In search of the Olive Ridley

Members of an NGO along with the Forest Department's team headed by Dr. S. David Raj lead a search for Olive Ridleys nesting at Marina Beach. Photo : S. R. Raghunathan

Members of an NGO along with the Forest Department's team headed by Dr. S. David Raj lead a search for Olive Ridleys nesting at Marina Beach. Photo : S. R. Raghunathan  

Street dogs bark madly at us, confused. What are so many people doing in their territory in the dead of night? We trudge on, along the strip of beach behind the Lighthouse, ignoring their questioning looks. Meanwhile, almost two kilometres away, an Olive Ridley sea turtle is making her way to the shore to build a nest. She is unaware of the party that’s come in search of her and happily sets out digging a hole in the sand with her flippers.

Our group consists of some 80 people. Led by S. Anand and N.B. Gopinath from the Tamil Nadu Forest Department and Youssef Labidi from Save A Turtle, we set out on what’s called a ‘Turtle Walk’ at 1 a.m. The walk is a journey on foot along the seashore, to look for Olive Ridley nests, and if we’re lucky, the turtles themselves. “Do not use flash lights,” warns Youssef at the start of the walk. “If you spot a turtle, do not photograph her using a flash.”

The distance between us and the Olive Ridley is reducing by the minute. It’s been almost half-an-hour now and she has finished digging her nest. She starts her business instantly — she has over 100 eggs to send to the world outside.

There’s a commotion ahead — a nest has been spotted. A turtle has left a trail on the sand as it slid into the sea. Anand and Gopi get to work, as we settle on the edges of a boundary they sketch around it on the sand. We watch with bated breath — they poke an aluminium rod into the heaped sand. They are looking for the nest’s core that holds the eggs. Loose sand indicates that it has just been meddled with. Their head bent low and eyes focussed, they investigate the grey-brown sand in the dark. But there’s nothing — it looks like the turtle was scared away after it built the nest.

(An Olive Ridley returning to the sea after laying eggs at Marina Beach Photo : S. R. Raghunathan)

But our Olive Ridley that started laying eggs is lucky. Her work is done — she has laid 131 eggs. Now comes the crucial task: covering up the nest so that the eggs are safe. She slides sand over the nest with her two flippers. This takes a lot of effort. She’s almost done. A little bit of sand to top it off, and she will be on her way back...

“This is it!” calls out a volunteer. “You’re a lucky bunch. Before you is an Olive Ridley. Now, if you please sit down quietly, we can see it.” We focus on a dark spot beside a cart where the turtle is assumed to be seated. “It is right there,” points out Anand. But we see nothing. It’s too dark. Then, a sprinkle of sand flies from the surface and shines a dull gold under the moonlight. More sand flies up at regular intervals. “The turtle is covering up the nest,” explains Anand. “It will pat the surface once it’s done; on certain nights, when the waves are silent, you can hear the gentle pat of the flippers on the sand.”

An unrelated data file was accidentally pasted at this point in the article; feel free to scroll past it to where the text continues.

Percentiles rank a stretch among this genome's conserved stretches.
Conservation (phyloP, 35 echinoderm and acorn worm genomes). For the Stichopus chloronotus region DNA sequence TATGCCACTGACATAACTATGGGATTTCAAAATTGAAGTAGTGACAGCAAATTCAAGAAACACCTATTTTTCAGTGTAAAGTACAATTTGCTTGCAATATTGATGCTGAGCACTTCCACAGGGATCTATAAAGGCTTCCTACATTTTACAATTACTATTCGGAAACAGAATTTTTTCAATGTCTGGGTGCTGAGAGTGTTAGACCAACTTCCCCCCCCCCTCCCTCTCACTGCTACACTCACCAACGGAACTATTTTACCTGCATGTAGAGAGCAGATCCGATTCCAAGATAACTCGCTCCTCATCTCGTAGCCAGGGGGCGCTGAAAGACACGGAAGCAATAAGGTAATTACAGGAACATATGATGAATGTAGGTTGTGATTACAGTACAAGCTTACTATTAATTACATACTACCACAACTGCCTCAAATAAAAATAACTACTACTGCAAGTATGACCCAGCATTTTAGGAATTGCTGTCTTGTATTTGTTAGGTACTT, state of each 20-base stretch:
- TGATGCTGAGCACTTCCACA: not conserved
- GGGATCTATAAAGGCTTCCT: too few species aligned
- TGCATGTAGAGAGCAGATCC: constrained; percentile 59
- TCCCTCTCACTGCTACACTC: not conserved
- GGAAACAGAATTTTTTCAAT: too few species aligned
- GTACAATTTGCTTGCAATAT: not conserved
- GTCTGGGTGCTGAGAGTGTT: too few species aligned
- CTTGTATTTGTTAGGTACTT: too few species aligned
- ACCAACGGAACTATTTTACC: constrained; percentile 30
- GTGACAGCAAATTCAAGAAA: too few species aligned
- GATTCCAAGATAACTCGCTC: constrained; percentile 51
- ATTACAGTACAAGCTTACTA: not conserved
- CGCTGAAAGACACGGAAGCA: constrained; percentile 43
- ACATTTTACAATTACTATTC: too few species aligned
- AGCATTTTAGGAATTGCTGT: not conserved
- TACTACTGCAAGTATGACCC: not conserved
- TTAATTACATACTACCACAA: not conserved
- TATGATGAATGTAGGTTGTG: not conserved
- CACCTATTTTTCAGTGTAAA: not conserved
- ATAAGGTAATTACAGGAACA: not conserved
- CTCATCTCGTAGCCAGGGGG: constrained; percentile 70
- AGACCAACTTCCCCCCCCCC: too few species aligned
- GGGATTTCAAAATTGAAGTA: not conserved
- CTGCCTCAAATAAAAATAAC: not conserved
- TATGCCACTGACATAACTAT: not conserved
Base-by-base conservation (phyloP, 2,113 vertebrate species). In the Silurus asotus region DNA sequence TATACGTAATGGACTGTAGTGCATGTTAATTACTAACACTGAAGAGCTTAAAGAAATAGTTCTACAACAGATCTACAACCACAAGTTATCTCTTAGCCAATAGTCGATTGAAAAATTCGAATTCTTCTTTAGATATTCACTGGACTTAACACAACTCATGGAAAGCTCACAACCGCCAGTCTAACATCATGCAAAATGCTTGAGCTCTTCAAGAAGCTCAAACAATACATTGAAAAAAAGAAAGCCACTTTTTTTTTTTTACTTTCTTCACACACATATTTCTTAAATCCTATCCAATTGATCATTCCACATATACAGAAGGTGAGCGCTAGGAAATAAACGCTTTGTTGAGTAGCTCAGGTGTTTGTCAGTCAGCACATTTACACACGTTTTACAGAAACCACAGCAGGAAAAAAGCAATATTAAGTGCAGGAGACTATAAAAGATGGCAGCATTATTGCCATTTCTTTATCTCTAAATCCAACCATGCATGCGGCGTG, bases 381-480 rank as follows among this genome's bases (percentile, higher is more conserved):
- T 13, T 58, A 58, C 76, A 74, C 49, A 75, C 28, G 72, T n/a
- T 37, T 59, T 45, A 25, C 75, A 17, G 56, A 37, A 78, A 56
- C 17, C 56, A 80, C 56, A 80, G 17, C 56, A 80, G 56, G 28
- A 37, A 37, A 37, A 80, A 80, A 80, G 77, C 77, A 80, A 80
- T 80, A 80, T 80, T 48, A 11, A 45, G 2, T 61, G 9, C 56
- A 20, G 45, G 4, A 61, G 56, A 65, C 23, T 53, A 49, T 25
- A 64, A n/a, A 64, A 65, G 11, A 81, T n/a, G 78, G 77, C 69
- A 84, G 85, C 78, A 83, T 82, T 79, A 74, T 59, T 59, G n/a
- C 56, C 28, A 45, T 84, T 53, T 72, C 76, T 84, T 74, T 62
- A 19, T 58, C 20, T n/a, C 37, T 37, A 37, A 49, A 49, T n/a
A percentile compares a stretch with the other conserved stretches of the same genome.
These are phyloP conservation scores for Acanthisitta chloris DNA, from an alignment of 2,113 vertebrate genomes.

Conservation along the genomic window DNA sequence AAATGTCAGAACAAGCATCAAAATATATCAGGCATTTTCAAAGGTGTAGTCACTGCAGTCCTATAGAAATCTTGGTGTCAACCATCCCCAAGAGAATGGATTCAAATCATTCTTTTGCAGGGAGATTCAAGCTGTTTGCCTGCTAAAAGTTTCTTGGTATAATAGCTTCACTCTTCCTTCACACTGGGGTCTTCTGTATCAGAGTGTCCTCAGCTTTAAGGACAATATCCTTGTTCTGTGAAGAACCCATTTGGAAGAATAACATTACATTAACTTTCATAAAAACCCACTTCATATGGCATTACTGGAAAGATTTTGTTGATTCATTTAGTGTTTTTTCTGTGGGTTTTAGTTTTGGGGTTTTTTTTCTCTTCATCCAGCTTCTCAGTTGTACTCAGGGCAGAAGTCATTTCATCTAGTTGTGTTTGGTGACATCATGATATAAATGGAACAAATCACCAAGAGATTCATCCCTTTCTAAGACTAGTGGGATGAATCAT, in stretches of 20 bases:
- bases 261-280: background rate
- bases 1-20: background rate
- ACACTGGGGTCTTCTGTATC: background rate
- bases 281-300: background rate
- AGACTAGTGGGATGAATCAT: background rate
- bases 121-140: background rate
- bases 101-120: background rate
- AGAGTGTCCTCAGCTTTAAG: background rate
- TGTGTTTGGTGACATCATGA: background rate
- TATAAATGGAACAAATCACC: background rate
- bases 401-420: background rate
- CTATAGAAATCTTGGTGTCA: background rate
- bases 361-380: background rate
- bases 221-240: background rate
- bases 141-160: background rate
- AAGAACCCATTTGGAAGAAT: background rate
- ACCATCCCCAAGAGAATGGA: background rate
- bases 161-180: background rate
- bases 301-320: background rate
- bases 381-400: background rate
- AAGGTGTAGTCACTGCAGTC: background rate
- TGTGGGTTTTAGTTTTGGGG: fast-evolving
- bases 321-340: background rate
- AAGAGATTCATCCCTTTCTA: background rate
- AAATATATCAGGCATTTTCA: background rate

(Olive Ridley sea turtle eggs at Marina Beach Photo : S. R. Raghunathan)

Gopi tip-toes towards it and gestures for us to come closer. The grey shell, that’s covered with sand after all the hard work, comes into view. It stops in its tracks — thanks to the flash from mobile phone cameras of some insensitive, over-enthusiastic people. She looks up once with beady eyes, confused, and hits the sea in one quick move.

Gopi and Anand measure the size of the nest and collect the eggs in a bag; these will be taken to a hatchery in Besant Nagar, where the eggs will be nurtured in an environment that’s similar to their nest. The little ones will be released 45 days later into the sea. “These hatchlings will return to the same coastline to nest, some 15 years later,” says Gopi. Olive Ridleys never forget where they’re from.

Saving Ridley:

“Olive Ridley numbers reduced by almost 50 per cent across the world, some 15 years ago,” says Youssef of Save A Turtle. The reasons include increased activity along beaches, climate change, and uncontrolled fishing during the nesting season.

The walks are aimed at creating awareness on the need to protect Olive Ridleys. “We’re also educating fishermen to use the turtle excluder device that lets turtles escape from the nets if captured. Without the turtles, there will be no fish in the sea. This is because turtles eat jelly fish — which feed on fish eggs — and keep their numbers under control.”

The turtle walks are on till March 15. To participate, call 97909 68326 or visit Save A Turtle’s Facebook page.

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Printable version | Sep 24, 2020 7:29:41 PM |

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